Watson accused of doctoring contract to solicit more cash

| 28/11/2015 | 0 Comments
Cayman News Service

Cayman Islands Hospital, George Town

(CNS): The former chair of the Health Services Authority Board was accused in court Thursday of doctoring an original contract he signed on behalf of the hospital as means of conning the health ministry out of some $2 million for a national roll-out of the payment system. As the trial of Canover Watson and Miriam Rodrigues continued, the crown focused on the events after the contract had been awarded and the efforts of Watson and his business partner, Jeffrey Webb, to access more cash in the alleged corrupt plan.

As Deputy Director of Public Prosecutions Patrick Moran continued setting out the fraud that led Watson and Webb to cream millions from government contracts to line their own pockets, he painted a picture of manipulation and deceit.

Following the implementation of the CarePay system at the Cayman Islands Hospital in partnership with the government’s insurance company, CINICO, and AIS (Cayman) Ltd, the company the crown says Watson and Webb were really the owners of, Watson appeared keen to press on with a national roll-out of the payment system for private sector insurance and health care providers as well. However, that did not appear to be on the ministry’s radar.

Nevertheless, Watson pressed the issue by fraudulently altering the original contract, the crown claimed, to include a national roll-out as well. Clearly confident that the ministry would not cross-check the original documents, Watson achieved his end and managed to get the start-up cash he wanted to expand the project before questions began to be asked of the entire scheme.

Moran told the jury that, having manipulated the ministry into releasing over $1 million of capital with the doctored contract, that cash went into the Fidelity Bank account of AIS (Cayman). Describing it as the “clearest of deceptions”, Moran said that within a short period of time there was only $200,000 left of that money after it went out of the Fidelity account and into other accounts connected to Watson and Webb. Many cash withdrawals were made and Watson even transferred money from the account to a retail company in the US for a $100,000 home theatre system that was being installed in his Atlanta home.

During another day of presenting the crown’s case, Moran took the jury through more email communications and documentation that revealed the depth of involvement of both Watson and Webb in AIS (Cayman), even though neither of them were listed as formal directors. Moran pointed to incident after incident where it appeared Webb and Watson were the beneficial owners of the firm which Watson had contracted to implement the massively lucrative hospital payment system.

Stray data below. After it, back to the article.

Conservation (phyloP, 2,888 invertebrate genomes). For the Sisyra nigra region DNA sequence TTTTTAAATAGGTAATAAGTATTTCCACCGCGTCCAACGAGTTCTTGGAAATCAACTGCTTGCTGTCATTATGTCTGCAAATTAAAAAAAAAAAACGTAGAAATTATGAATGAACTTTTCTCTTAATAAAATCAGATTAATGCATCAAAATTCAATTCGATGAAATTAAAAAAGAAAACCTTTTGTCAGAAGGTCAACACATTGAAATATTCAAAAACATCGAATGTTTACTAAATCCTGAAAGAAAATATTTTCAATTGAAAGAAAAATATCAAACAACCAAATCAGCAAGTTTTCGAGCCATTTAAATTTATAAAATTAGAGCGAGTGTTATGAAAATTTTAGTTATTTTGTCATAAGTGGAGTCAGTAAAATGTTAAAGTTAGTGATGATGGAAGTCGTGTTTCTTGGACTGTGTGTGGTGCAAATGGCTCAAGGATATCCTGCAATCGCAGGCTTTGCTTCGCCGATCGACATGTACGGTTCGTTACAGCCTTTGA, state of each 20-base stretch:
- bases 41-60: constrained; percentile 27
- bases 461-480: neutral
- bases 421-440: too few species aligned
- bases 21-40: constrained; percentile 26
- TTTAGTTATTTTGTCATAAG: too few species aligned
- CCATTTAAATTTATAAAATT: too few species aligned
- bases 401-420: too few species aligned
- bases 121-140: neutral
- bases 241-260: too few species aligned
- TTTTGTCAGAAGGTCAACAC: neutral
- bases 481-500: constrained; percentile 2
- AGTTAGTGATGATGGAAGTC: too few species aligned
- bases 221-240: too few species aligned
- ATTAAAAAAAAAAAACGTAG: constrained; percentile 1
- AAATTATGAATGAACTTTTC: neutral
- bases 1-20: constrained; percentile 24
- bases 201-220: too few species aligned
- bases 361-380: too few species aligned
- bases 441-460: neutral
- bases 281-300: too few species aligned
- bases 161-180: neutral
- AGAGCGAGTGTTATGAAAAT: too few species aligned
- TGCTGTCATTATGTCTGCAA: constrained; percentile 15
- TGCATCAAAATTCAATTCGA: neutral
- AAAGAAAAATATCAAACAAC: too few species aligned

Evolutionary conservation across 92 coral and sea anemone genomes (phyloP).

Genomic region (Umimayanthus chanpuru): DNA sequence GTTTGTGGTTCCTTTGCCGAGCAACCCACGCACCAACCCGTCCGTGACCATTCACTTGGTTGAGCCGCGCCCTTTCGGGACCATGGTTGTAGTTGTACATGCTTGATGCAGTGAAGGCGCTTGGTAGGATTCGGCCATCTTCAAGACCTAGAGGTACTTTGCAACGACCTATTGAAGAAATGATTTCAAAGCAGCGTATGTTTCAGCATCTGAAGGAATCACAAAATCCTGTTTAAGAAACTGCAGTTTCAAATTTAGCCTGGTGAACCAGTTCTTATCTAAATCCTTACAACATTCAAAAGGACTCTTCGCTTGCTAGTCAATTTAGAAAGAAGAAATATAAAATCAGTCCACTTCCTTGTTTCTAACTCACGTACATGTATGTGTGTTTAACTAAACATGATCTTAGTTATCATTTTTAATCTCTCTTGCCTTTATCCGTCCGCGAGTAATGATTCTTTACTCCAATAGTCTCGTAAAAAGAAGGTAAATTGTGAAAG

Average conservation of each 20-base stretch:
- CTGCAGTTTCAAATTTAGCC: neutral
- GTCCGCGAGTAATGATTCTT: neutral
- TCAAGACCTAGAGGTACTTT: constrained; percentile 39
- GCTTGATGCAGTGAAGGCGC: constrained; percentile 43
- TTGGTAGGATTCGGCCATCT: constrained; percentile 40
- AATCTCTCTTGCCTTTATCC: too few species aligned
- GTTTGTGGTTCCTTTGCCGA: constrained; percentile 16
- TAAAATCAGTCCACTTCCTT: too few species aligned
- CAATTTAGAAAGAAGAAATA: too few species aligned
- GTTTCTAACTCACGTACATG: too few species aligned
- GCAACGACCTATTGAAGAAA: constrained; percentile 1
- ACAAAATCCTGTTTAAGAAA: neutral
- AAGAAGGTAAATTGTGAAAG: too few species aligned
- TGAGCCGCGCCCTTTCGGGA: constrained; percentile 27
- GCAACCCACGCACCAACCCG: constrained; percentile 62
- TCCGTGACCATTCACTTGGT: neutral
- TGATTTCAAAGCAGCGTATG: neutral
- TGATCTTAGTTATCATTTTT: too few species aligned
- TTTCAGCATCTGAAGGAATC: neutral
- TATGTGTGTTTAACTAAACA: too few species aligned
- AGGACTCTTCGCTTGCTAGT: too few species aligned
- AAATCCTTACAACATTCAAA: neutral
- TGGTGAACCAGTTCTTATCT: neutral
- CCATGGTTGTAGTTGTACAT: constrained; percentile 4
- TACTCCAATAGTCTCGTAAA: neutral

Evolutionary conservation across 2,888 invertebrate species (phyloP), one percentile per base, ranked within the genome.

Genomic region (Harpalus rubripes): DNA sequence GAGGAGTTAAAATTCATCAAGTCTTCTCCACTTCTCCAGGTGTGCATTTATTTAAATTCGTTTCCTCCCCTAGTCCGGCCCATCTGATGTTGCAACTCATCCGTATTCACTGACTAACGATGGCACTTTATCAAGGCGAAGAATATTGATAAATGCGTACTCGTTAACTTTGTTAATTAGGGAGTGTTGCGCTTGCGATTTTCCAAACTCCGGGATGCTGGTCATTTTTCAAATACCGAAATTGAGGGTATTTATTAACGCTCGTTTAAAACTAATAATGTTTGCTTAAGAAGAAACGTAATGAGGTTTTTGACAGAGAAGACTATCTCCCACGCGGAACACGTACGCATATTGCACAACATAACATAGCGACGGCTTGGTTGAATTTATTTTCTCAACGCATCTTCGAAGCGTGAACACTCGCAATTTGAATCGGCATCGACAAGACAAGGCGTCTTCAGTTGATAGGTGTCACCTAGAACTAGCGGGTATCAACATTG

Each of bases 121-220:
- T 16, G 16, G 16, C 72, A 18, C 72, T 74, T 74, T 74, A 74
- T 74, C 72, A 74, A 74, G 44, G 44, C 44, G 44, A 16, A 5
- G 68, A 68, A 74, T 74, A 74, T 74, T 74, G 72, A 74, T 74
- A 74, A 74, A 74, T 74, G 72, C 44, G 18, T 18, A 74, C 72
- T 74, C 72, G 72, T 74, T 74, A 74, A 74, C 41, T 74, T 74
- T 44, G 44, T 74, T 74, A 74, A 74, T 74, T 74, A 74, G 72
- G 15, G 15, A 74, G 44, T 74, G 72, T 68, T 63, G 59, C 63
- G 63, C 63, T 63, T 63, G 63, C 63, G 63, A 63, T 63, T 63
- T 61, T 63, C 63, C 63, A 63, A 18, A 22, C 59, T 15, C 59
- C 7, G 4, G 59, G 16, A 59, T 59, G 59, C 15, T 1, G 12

But as time rolled on, things started to go wrong and not just with the implementation of the system. Doug Halsall, a director of the Jamaica-based firm AIS and also a director of AIS (Cayman) Ltd, began to press Watson over missing money. There were disputes over transaction fees, as well as payments to the partner company AIS Ltd in St Lucia, which was doing the actual technical CarePay work.

Watson was also coming under fire in other directions: a freedom of information request was filed asking questions about the contract and the beneficial owners of AIS; the Office of the Auditor General began audit work where questions about the contract were being asked; and even Fidelity Bank began asking questions about the account for AIS (Cayman) and the know-your-customer clearance for what the crown said were the sham directors of the company as well as the Jamaican partner, Halsall.

Nevertheless, Watson and Webb continued in their endeavours, Moran claimed, defrauding the public purse and enriching themselves as a result of their corrupt schemes. Taking the jury through email after email showing the extent of Watson’s involvement in the day-to-day financial dealings of AIS (Cayman) Ltd, he said that rather than being a local company managing the hospital contract, employing staff and supervising the work, it was merely a bank account for Watson and Webb.

The trial continues.

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Category: Courts, Crime

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